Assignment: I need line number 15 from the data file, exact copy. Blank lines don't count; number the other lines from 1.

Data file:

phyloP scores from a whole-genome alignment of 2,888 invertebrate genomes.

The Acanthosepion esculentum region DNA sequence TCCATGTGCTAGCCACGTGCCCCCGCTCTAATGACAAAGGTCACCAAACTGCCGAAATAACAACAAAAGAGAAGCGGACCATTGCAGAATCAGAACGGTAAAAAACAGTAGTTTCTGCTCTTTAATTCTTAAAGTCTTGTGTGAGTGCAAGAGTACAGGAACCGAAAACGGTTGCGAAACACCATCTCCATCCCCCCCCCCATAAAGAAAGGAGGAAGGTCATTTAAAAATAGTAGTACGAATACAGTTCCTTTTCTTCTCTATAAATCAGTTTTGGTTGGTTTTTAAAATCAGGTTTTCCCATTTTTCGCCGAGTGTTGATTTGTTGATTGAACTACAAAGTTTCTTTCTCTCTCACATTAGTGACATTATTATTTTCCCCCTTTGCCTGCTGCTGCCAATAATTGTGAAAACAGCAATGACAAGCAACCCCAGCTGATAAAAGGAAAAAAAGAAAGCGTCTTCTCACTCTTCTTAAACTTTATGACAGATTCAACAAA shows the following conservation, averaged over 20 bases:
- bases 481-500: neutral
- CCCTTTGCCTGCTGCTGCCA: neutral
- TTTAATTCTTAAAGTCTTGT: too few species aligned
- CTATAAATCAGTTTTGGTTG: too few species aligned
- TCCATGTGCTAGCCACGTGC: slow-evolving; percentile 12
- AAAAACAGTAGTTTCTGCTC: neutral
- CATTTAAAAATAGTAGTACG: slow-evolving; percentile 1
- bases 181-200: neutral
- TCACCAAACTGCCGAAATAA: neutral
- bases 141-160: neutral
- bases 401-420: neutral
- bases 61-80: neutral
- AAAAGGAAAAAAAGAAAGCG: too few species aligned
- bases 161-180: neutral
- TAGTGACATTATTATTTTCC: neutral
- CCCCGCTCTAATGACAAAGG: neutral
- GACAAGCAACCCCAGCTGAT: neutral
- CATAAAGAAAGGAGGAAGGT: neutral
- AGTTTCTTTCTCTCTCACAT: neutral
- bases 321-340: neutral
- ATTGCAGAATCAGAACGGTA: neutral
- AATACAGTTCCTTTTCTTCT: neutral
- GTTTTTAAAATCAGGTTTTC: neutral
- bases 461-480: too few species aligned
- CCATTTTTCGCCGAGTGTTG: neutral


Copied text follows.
- AAAAGGAAAAAAAGAAAGCG: too few species aligned